Afghanistan's Guantanamo: Prison or 'Taliban-making factory'?
Afghanistan’s maximum security prison, Bagram, where many remain detained despite Afghan authorities claims of innocence. The US remains firm: detainees are dangerous terrorists.
by Yalda Hakim
On Thursday 13th February, the gates of Afghanistan’s maximum security prison, Bagram, swung open and 65 detainees walked free, despite ongoing protest from the United States.
The US says the men are dangerous terrorists. But Afghan authorities say they’re innocent and have been illegally locked up by foreign soldiers.
The move was a major blow to already strained relations between Kabul and Washington, and very clearly showed how much President Karzai had broken ties with his supposed ‘allies’, after more than 12 years.
Bagram detention facility is a place where ‘high value targets’ caught on the battlefield are held. Some have called it Afghanistan’s Guantanamo Bay. While 65 have been released, there are currently more than 1,300 inmates at the prison.
The facility was originally built and run by the Americans, but was handed over to Afghan control last year. The US still controls the wings with foreign born inmates. The extensive perimeter security, including vehicle X-ray machines, sniffer dogs and machine gun nests are also under American control.
After two years of negotiating, I was finally given unprecedented access at a critical turning point in the prison's history and Afghanistan's future.
The day I arrived at the prison, the Afghan Review Board (ARB), the committee responsible for the prisoner issue, had announced that it would be releasing the 65 detainees.
The ARB said these men could not be prosecuted because of a lack of evidence. The NATO-led international peacekeeping force (ISAF) quickly came out and condemned the decision, saying the detainees had "blood on their hands".
Sixteen-year-old Mohibullah was part of the group waiting to be released. He told me he was a simple shepherd from Helmand Province.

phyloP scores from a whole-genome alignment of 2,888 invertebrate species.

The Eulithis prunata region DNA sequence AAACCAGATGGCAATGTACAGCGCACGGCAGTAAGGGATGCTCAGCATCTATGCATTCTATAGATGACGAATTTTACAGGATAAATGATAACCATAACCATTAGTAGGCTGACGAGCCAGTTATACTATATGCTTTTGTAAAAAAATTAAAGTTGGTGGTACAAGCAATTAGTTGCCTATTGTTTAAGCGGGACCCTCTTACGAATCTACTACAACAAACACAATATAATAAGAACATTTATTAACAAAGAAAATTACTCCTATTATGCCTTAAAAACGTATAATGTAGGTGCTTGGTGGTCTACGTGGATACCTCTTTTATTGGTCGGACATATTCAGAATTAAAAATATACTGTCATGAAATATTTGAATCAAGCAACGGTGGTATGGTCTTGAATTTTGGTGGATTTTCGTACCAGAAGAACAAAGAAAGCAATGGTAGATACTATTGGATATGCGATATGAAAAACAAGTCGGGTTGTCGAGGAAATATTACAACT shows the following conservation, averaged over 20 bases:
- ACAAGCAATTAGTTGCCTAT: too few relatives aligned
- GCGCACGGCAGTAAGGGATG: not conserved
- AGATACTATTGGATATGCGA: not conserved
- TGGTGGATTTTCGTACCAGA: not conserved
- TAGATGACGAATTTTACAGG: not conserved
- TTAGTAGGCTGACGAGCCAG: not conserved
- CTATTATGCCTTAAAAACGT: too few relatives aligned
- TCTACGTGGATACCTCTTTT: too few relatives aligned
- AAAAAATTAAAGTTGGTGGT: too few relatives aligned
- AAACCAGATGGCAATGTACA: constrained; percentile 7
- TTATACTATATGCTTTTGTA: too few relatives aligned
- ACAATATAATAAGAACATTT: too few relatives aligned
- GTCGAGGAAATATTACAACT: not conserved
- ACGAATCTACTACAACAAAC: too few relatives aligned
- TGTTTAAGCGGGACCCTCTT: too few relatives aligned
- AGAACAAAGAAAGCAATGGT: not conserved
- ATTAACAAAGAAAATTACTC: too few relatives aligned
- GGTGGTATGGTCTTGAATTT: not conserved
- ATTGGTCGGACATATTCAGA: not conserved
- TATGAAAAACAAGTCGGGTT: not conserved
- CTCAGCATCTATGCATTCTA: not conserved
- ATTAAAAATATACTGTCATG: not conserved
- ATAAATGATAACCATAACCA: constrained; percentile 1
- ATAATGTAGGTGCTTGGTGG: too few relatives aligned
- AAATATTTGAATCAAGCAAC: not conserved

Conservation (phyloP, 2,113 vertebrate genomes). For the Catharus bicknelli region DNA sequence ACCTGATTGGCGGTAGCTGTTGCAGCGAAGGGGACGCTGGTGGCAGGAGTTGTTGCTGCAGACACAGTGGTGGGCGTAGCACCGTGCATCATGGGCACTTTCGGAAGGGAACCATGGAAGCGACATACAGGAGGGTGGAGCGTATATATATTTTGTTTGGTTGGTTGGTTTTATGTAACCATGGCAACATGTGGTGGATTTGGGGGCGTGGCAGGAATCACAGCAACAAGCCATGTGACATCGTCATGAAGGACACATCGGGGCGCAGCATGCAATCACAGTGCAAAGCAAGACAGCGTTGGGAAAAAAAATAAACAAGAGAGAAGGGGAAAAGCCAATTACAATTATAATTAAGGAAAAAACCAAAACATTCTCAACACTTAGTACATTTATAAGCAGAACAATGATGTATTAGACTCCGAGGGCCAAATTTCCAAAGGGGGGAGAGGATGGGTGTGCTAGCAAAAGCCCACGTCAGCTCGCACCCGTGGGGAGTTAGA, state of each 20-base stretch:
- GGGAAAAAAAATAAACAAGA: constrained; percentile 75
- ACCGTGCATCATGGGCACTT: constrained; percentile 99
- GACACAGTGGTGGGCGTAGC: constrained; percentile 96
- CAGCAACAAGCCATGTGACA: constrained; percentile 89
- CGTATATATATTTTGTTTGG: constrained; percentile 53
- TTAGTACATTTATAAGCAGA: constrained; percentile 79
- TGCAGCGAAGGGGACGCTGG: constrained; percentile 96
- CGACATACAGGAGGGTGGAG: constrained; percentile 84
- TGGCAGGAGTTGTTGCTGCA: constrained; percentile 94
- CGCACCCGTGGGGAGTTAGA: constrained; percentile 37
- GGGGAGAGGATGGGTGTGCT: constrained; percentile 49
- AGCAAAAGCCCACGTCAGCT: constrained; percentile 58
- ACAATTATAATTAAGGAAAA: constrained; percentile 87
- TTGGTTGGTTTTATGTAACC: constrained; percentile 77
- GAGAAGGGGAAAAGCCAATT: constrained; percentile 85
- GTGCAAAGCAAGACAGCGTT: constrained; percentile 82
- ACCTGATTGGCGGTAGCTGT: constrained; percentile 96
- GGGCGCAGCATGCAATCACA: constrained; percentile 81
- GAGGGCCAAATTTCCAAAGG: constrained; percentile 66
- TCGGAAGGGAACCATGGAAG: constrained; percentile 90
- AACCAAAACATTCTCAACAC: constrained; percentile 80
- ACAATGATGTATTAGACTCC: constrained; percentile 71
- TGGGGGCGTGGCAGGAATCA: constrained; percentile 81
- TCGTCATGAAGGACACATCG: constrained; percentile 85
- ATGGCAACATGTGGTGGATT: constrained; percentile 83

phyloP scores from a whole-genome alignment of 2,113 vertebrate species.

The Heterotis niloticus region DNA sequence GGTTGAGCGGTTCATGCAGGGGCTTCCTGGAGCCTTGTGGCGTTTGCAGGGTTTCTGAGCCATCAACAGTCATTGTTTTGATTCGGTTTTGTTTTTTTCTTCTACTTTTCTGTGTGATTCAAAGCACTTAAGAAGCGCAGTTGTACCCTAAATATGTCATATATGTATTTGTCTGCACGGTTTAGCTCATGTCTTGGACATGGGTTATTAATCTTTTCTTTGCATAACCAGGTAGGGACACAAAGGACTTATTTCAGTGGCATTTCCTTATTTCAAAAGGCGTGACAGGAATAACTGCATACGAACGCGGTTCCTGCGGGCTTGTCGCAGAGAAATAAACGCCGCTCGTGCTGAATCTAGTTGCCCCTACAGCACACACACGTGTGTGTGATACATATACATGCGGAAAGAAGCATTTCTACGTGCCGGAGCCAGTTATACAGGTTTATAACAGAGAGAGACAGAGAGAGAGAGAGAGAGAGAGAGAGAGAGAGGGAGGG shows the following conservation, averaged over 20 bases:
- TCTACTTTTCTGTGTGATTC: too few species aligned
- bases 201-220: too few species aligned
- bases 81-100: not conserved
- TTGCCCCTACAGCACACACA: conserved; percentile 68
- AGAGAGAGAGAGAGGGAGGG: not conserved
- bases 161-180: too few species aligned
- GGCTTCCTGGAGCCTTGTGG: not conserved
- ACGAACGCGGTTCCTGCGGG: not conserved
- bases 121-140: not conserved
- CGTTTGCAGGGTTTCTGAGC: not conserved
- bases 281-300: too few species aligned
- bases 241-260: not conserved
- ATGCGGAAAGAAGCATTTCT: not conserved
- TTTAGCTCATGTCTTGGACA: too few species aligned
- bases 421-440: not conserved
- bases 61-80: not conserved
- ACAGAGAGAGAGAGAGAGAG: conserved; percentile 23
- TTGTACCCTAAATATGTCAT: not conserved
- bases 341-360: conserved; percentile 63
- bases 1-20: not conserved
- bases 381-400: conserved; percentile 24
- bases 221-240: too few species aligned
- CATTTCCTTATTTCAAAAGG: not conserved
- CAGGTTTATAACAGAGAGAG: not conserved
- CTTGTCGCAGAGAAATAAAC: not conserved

The US military told me he was a Taliban coordinator who conducted bomb attacks. They said he was caught with a firearm, insurgent propaganda on his mobile phone and tested positive for four types of explosives.
Whatever the truth, after a year in Bagram Prison, his views on the United States had crystallised. He told me: “I hate them, because I am here for no reason. Of course I hate them. I want to ask them: what is my crime? If they told me clearly what evidence they had against me I wouldn’t mind if they kept me in prison for ten years. But no one is asking about us. I have spent a year far from my mother and father. Why? What is the reason, I ask.”
Cell after cell contained men proclaiming their innocence; telling me they were farmers who got caught up in American raids on their villages.
I was taken into one cell where a group of about 20 men had gathered to express their grievances. One man told me he had been held for four and a half years without trial. The man would not tell me what evidence they had against him. He is not among those not scheduled for release.
He went on to say that after he was captured, he was tortured by the Americans at a place known as the ‘black prison’. “They drowned me a few times. There was an audio box, they would put me in it and turn on the voice and deprive me of sleep for hours. They would electrocute me. I am sorry to say that I have been raped. We don’t like to admit to this because we are ashamed,” he said.